Centers for Disease Control (CDC). (2020). National Diabetes Statistics Report 2020. Estimates of diabetes and its burden in the United States.

Rajkumar, S. V. (2020). The high cost of insulin in the United States: An urgent call to action. Mayo Clinic Proceedings, 95(1), 22–28.

Responding to peer 2


This is a great post, and I agree with you. The H.R. 744: Supporting the Mental Health of Educators and Staff Act of 2023 is an essential piece of legislation that will significantly help address the issues of mental health and well-being within the education system. As per the objectives of the H.R. 744, the current focus of addressing mental health issues in the U.S. should be within education systems. As noted, the policy proposes to provide support systems for education professionals, staff, and students. This is a good piece of legislation as the education system is the major producer of productive members of society. The current mental health status within educational institutions is deteriorating, especially in the post-COVID period, with a growing risk of negative behaviors, including suicide (Jones et al., 2022).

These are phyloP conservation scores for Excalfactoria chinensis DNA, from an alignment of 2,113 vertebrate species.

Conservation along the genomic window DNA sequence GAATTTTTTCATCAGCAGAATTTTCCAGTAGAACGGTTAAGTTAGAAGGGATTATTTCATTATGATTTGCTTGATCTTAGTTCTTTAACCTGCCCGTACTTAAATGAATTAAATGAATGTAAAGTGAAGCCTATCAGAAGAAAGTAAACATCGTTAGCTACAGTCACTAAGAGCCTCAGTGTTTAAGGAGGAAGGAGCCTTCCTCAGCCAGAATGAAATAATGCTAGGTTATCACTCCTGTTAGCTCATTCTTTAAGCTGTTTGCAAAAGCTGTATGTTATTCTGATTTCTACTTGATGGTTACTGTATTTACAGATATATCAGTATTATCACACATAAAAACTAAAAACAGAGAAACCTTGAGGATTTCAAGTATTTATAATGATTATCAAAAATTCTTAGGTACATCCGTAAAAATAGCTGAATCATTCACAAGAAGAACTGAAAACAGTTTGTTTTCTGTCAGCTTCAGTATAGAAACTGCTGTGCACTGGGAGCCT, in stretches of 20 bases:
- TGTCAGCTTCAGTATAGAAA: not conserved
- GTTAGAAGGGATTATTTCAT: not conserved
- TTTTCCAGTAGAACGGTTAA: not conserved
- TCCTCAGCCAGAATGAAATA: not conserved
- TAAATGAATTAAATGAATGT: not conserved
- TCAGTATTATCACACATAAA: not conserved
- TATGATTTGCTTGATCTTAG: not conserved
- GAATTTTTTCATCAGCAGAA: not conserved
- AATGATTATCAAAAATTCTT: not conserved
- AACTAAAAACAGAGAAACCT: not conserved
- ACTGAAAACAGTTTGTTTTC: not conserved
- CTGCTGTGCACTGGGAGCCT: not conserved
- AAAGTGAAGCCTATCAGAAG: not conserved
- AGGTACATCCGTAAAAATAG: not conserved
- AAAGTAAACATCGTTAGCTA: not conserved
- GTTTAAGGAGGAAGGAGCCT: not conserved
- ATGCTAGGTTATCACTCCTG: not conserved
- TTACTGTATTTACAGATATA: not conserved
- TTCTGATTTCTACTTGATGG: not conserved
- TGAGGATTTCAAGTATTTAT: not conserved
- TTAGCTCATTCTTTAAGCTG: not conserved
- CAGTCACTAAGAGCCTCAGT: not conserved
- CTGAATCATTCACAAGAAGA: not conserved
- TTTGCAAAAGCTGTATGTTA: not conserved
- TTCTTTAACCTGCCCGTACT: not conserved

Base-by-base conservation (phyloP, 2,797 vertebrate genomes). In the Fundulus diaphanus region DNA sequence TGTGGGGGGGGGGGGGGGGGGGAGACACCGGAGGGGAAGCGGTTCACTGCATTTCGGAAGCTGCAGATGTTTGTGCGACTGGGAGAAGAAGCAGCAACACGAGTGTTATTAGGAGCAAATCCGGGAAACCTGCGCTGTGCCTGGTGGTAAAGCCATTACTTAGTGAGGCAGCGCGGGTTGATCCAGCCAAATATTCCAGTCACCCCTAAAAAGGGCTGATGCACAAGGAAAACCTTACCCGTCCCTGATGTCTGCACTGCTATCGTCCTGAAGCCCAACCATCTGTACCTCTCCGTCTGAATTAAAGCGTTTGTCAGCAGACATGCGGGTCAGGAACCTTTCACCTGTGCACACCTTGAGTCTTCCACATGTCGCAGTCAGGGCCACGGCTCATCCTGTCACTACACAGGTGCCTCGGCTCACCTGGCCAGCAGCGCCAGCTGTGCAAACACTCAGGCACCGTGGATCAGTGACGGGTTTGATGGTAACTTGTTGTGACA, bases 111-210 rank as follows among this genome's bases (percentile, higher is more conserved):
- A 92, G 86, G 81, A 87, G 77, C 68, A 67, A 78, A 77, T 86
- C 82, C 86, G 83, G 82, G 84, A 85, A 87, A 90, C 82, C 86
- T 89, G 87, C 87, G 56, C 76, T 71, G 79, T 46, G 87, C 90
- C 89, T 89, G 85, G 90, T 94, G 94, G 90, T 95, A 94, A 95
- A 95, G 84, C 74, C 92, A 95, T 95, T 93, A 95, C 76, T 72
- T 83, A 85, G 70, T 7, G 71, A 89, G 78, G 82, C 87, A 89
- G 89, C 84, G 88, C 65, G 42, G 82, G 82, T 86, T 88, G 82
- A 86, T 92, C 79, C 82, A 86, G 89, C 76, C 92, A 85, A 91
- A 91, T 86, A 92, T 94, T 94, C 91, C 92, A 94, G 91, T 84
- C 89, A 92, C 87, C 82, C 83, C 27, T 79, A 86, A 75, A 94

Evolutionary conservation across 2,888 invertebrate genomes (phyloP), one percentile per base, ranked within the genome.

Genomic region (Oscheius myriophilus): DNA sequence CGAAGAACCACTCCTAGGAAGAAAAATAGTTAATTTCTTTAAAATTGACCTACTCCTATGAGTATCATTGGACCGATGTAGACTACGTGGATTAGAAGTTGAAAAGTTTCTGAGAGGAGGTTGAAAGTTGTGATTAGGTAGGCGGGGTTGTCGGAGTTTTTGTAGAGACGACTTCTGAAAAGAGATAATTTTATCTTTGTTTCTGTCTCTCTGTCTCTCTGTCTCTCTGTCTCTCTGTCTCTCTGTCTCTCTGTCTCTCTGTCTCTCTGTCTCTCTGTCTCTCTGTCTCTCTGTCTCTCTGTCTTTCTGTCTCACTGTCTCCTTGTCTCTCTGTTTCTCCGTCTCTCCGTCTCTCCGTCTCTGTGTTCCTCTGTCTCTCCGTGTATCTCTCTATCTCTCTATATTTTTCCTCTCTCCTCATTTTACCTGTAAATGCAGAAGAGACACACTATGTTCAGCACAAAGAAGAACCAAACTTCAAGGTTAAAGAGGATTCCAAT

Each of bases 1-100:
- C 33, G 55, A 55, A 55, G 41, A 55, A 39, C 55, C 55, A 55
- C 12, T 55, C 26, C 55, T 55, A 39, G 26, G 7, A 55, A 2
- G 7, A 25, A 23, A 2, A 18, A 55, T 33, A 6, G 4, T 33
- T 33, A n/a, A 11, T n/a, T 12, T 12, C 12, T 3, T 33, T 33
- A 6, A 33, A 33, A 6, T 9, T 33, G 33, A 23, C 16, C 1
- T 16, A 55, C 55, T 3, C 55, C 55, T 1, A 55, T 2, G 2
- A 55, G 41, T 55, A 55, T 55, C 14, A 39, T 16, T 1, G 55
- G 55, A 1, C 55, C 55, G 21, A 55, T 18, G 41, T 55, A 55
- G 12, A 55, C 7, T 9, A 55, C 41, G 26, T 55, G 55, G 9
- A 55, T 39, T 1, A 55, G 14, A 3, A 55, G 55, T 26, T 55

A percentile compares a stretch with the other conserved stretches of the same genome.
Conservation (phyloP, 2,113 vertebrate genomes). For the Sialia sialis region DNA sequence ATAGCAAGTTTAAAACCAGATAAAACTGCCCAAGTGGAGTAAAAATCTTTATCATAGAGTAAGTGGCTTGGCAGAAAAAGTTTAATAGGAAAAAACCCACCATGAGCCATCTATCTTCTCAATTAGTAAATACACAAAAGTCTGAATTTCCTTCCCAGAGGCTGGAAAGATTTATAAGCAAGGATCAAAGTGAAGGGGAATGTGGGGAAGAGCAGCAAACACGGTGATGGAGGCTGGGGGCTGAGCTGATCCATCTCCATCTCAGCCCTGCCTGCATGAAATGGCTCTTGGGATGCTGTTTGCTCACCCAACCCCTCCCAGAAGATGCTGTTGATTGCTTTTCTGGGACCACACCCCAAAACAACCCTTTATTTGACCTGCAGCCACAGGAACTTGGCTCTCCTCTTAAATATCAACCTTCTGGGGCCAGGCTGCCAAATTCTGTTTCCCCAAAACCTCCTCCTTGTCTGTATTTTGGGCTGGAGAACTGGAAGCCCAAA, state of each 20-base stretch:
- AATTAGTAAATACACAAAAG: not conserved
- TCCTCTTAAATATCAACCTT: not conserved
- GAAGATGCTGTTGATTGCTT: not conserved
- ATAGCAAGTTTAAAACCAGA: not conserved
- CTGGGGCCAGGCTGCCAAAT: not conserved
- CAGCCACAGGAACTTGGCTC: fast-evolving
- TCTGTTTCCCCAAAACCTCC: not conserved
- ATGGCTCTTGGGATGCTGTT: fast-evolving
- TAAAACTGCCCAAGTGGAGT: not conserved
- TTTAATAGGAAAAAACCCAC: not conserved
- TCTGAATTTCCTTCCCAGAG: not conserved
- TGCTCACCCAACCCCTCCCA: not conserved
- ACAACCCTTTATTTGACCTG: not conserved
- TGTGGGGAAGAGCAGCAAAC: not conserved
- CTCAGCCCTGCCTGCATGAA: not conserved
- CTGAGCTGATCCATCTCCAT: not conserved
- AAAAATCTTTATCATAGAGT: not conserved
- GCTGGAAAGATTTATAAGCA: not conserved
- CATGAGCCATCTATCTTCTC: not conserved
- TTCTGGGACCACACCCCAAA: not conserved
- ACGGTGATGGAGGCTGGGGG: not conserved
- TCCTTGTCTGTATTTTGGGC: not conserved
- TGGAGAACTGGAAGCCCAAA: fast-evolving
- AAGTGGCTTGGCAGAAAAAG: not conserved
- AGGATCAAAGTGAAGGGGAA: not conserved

Agreeably, training programs as interventions for mental health have proven to be effective in providing opportunities for early identification of mental health and in helping manage existing mental health issues. Including mental health training programs backed by policy as a part of school staff and teacher professional development has reportedly improved mental health and reduced cases of suicidal and nonsuicidal self-injury among students (Hasking et al., 2020). This makes H.R. 744 a good approach to legally back educators to engage in mental health training to equip them with skills to cope with and manage mental health issues within the schools and society. Noting that the H.R. 744 is firmly backed by empirical evidence, I also support the bill. I call upon the Senate and other legislators to support the bill and pass it into law to help address mental health and well-being among education professionals and school staff, as it is the basis of a mentally health population.